Invision, the California based company that is engaged in manufacturing and selling airport security screening devices, accepted liability for its distributor’s improper conduct in 2004. In this case, the distributor resold Invision machines at a much higher price than its purchase price. According to the DOJ and SEC, Invision executives were aware of the high probability that its agents or distributors had paid or had offered to make payments to government officials using some of its margin. According to the allegations, through the bribery scheme, distributors sold Invision products to the government controlled airports in China, Philippines and Thailand.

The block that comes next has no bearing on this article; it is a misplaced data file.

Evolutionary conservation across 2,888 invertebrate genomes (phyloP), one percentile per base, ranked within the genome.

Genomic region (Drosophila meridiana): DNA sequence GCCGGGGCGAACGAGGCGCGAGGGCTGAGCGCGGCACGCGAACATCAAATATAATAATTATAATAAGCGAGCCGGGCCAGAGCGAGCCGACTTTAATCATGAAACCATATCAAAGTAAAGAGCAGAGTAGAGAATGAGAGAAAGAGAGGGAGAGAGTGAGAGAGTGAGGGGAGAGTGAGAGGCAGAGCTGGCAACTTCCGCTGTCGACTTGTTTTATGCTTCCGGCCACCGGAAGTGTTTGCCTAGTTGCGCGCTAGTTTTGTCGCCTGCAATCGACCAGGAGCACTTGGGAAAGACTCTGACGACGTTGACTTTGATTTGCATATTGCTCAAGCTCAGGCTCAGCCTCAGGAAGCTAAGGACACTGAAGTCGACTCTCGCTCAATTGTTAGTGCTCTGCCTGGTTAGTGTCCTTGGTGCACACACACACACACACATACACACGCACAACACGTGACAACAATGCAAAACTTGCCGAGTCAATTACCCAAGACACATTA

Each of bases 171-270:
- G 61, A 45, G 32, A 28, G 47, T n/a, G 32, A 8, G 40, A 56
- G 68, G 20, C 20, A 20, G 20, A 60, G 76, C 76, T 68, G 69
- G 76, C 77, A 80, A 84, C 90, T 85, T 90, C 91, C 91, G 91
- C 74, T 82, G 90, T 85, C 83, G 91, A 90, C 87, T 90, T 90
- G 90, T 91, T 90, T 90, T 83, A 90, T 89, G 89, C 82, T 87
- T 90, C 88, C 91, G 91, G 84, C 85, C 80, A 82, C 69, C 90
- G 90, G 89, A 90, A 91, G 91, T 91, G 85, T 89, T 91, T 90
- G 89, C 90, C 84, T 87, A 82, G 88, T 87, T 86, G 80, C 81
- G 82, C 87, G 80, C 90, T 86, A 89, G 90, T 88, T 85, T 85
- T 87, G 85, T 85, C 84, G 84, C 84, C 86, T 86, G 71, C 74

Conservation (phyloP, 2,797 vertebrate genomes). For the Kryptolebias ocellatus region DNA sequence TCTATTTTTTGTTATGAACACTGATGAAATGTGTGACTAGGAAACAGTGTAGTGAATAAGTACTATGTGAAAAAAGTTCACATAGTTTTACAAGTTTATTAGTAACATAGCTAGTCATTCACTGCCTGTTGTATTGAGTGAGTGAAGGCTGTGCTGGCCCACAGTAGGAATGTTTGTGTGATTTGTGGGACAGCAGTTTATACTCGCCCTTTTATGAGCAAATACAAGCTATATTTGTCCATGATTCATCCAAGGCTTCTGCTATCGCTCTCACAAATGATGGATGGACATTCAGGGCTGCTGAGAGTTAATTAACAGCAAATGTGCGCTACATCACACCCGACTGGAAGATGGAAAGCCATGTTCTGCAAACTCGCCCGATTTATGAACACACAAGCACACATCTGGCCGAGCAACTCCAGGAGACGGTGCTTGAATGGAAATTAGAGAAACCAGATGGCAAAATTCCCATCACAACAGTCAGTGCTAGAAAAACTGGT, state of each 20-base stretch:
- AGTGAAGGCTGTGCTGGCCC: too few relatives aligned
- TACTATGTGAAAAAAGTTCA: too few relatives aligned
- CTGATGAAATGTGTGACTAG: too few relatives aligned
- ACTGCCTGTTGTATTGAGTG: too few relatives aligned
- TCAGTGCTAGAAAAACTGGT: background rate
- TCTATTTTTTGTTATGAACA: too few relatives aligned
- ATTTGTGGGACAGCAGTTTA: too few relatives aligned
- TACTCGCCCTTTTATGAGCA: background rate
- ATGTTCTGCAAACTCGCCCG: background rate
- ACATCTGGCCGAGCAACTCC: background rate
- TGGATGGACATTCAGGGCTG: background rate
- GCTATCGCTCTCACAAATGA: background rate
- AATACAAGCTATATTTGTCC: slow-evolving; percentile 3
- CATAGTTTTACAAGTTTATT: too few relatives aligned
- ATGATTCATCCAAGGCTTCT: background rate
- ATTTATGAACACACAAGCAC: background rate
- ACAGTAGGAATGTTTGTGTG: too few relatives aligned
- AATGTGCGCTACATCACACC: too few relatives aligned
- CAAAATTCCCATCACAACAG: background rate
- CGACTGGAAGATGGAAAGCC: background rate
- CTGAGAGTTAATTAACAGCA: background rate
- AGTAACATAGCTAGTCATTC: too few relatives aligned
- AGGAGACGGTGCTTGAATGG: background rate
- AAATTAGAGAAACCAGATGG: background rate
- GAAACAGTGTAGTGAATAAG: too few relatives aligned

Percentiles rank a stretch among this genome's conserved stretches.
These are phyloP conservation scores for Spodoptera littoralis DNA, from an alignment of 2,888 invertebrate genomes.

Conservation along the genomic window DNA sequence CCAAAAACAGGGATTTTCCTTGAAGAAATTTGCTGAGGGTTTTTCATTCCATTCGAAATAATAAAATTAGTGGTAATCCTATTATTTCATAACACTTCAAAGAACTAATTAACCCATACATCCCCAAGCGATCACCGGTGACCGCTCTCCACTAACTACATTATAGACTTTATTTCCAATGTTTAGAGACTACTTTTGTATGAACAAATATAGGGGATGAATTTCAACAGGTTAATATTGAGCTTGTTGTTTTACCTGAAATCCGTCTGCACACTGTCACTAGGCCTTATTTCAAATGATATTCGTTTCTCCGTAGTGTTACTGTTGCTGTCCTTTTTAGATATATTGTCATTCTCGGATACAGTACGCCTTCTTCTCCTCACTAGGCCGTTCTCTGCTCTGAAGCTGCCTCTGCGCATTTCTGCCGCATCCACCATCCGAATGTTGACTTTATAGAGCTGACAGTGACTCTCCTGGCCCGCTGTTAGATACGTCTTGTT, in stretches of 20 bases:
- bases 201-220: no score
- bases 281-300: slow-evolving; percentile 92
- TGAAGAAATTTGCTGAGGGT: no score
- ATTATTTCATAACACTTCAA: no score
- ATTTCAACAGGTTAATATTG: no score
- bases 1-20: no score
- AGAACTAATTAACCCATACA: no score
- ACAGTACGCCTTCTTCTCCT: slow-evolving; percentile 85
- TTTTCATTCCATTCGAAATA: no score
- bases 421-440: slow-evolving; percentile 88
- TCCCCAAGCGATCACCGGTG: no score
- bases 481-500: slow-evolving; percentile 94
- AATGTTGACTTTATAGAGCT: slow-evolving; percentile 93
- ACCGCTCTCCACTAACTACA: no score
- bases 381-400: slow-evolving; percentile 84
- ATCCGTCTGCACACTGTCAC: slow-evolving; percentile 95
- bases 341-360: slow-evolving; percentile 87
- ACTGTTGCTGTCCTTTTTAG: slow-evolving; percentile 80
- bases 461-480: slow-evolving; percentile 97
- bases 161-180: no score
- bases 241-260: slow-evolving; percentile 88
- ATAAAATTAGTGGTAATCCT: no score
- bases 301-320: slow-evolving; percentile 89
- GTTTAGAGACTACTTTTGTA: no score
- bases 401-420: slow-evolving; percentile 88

Unreasonably large discounts that a distributor may make to win business for the company may also raise liability as discounts may be used to conceal transactions. In one of the investigations within the healthcare industry, distributor of Pfizer Russia allegedly made cash payments to hospital officials for the purchase of Pfizer products and called it “discounts”. As a result of the investigation, without admitting or denying the charges, Pfizer paid a USD 15 million penalty and approximately USD 26 million in forgone profits.